“Hot dogs and hamburgers,” Blessitt said of what he eats almost every day. “And it’s not easy when you’re diabetic.”

All the while, Blessitt continued to try and get by teaching baseball. The former professional works with high school teams, travel teams and individuals who wanted to get lessons from someone who played at the highest level.

Then COVID-19 hit.

“Everything stopped,” he said. “Then (my health) kept going (south) and I’ve been poor before, but now I’m real poor.

“It’s been hard, for all that in the last four years. But I don’t want that to slow me down.”

Blessitt lives on about $800 per month from social security.

From coach to family

Blessitt spent 36 days in Major League Baseball. In his era, a player needed 43 days of service time in order to qualify for a pension.

“It wouldn’t have made him rich, but that would’ve helped,” said Dave Mesrey, one of the founders of the Friends of Historic Hamtramck Stadium, a grounds crew looking to restore the ballpark Blessitt grew up playing on.

Mesrey is one of dozens who’ve tried to help the former athlete. It started a few years back, when Mesrey worked as a communications manager for a nonprofit housing organization that helps low-income people in Detroit avoid eviction and foreclosure.

Through his work, he was able to help Blessitt keep his house, get a new roof on his garage and update his central air.

More recently, the group created a GoFundMe, with the goal of not only helping him get his house back in order, but should they reach the $50,000 goal, the hope is Blessitt would have enough to revamp his backyard so he can resume his baseball lessons.

“The guy is just (expletive) resilient man,” Mesrey said. “He’s just determined to stick with baseball. That’s who he is, that’s what he does, but he doesn’t have a viable vehicle to do what he does best and that’s teach kids how to hit a baseball.

“He’s just such an amazing person, we wanted to help.”

Beyond being resilient, Blessitt is a people person. It’s why his support system has grown from his family, to those he knows through the Tigers community, to families of his former students.

Wendy Kavulick, who Blessitt affectionately refers to as “Ms. Wendy,” is the mother of Ryan and Evan, who took hitting lessons from Blessitt for years. Ryan played at a junior college in Virginia, before injuries forced him to transfer home and play at Macomb Community College.

Blessitt continued to work with him and the next year he batted .434, finishing as the team MVP with a top-10 batting average. Now, he plays in Division II at Tusculum University in Tennessee.

“Ike helped him with baseball, and baseball paid for his college,” Kavulick said. “That’s how we met, but he’s so much more than that. He’s a tremendous person.”

Kavulick visited Blessitt nearly every day in the hospital for three straight months after his leg amputation. (She laments the two days she had to miss.)

The woman Blessitt calls his “guardian angel” helped him figure out how to pay off his debts, file his taxes and budget his money. They still see each other regularly and talk on the phone every week.

“There’s just something really special about him,” she said. “He’s like an uncle or like a  grandpa to my kid, but what I found out as I got to know him is he truly cared about all the kids. He makes you feel special, but he’s always the same guy.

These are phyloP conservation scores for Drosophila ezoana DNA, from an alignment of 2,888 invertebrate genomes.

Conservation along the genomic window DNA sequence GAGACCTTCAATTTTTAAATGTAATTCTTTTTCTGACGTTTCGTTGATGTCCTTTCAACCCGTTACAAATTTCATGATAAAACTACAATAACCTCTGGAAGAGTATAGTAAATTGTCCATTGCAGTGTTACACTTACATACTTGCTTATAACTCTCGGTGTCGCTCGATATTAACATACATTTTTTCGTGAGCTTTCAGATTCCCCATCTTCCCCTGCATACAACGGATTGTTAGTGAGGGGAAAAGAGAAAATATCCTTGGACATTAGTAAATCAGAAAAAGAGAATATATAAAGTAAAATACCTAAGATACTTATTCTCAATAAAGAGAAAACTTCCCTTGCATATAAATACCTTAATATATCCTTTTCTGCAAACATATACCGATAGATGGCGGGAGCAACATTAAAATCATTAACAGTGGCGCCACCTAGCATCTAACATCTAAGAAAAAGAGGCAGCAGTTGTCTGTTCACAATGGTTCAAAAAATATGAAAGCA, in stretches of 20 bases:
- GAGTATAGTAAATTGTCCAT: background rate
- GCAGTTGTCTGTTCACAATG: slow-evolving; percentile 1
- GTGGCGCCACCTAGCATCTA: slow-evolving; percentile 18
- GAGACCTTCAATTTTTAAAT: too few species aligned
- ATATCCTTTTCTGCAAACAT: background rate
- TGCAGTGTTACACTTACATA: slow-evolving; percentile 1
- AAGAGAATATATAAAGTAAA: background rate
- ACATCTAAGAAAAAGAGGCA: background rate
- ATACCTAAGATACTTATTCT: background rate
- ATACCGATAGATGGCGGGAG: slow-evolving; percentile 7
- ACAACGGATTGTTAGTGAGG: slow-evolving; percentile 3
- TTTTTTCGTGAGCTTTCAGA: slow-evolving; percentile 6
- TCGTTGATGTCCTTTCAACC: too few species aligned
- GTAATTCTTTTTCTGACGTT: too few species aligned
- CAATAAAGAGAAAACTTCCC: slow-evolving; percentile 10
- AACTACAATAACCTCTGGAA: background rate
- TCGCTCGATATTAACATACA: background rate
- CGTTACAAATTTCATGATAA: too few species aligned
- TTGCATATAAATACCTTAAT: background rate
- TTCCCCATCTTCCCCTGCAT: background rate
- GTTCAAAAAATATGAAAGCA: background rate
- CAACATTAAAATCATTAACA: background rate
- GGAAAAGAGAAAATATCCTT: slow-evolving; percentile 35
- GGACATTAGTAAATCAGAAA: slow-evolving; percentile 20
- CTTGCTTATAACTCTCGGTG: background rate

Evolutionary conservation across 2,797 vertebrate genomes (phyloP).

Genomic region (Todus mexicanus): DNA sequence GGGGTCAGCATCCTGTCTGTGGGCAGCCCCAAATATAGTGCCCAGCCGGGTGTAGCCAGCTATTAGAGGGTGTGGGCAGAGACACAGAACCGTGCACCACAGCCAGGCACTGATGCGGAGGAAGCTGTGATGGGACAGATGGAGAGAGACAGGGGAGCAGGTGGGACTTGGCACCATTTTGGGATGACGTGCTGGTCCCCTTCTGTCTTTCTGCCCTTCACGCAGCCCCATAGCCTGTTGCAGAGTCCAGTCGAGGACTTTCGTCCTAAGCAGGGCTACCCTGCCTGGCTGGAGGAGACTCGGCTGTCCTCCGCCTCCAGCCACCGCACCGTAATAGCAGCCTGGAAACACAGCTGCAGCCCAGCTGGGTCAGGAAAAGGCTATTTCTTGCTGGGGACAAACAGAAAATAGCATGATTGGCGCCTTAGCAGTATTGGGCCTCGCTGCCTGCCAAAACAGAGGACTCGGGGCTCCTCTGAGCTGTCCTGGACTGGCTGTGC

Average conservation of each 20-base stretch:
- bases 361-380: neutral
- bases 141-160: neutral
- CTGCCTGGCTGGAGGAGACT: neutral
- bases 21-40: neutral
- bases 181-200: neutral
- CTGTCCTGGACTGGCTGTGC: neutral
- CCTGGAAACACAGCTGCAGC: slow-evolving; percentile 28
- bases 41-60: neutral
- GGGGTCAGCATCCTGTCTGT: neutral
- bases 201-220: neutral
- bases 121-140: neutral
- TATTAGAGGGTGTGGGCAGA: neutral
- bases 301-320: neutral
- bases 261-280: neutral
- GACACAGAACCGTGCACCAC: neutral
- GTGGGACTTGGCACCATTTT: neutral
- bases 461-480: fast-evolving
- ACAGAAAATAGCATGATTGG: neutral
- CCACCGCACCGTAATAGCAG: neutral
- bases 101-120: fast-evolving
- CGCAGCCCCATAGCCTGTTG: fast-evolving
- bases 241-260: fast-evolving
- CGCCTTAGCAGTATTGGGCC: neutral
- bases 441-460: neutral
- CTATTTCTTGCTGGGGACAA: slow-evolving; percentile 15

“He has a big heart and he loves everybody and everybody loves being around him.”

‘The living, breathing embodiment’

Hamtramck Stadium is one of five former Negro League stadiums still standing. It has been home to legends of the game, such as  Hall of Famer Turkey Stearnes, now the field’s namesake.

Stearnes played there when it was home to the Detroit Stars in 1930-31, after their original stadium burned down in 1929. Ty Cobb threw out the first pitch at its grand opening.

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Blessitt played there too, for years, and while he said he looks up to people in the Negro Leagues who helped pave the way, he doesn’t want the rest of what happened there to get lost.

From the Little League and Pony League games, to his high school career. It’s all part of it.

“We used to hammer these roofs,” Blessitt said, pointing at the tops of the houses that sit not 25 yards past the left field wall. “We did that. I don’t know if we broke a window … but that roof, oh boy.”

The Hamtramck Stadium Grounds Crew continues to work,  so hopefully soon people can enjoy it again.

Mesrey, one of the founding members of the group, wants the world to know what Blessitt means to the stadium and the town.

“Ike is the living, breathing embodiment of Hamtramck Stadium,” Mesrey said. “I can’t exaggerate it and don’t know how to best quantify it other than this: There are only two Black men who played official games at Hamtramck Stadium and then as a professional at Tiger Stadium.

“One is Satchel Paige. The other is Ike Blessitt.”

It irks Blessitt, how it all unfolded. You can see it in his face and hear it in his voice. That the history of athletics in the city may slowly be forgotten. He referenced the Negro Leagues Baseball Museum in Kansas City, Missouri, saying his dream was to create a museum with all the history of Hamtramck and put it next to the stadium.

While the museum might be a long shot, in Blessitt’s mind, doing his part to save the game isn’t.

“(I’ll do it) iIn my backyard, that’s what it’s for, you know,” he said. “Until maybe somebody will help me get a building. That’s what I’d like to have, about 10,000 square feet so I can train.

“Take the teams in, work them out, throw, hit … that’s what I want.”

Blessitt loves the game.

The one he’d play until it was so dark he couldn’t see the ball. The one that never gave him a fair chance because he is Black. The one that saw him play for much less than he was worth in Mexico for 15 years.

He gave his life to it.

But those closest to him, like Ms. Wendy, see him as more than the man who will teach kids about leading with the knob of the bat and staying inside the baseball.

“He wants to leave a legacy,” Kavulick said. “I know he wants it to be baseball, but money can buy whatever. People have that.

“But to be a genuinely good-hearted individual who is caring and has a passion, that’s his real legacy.”

You can donate to the GoFundMe here.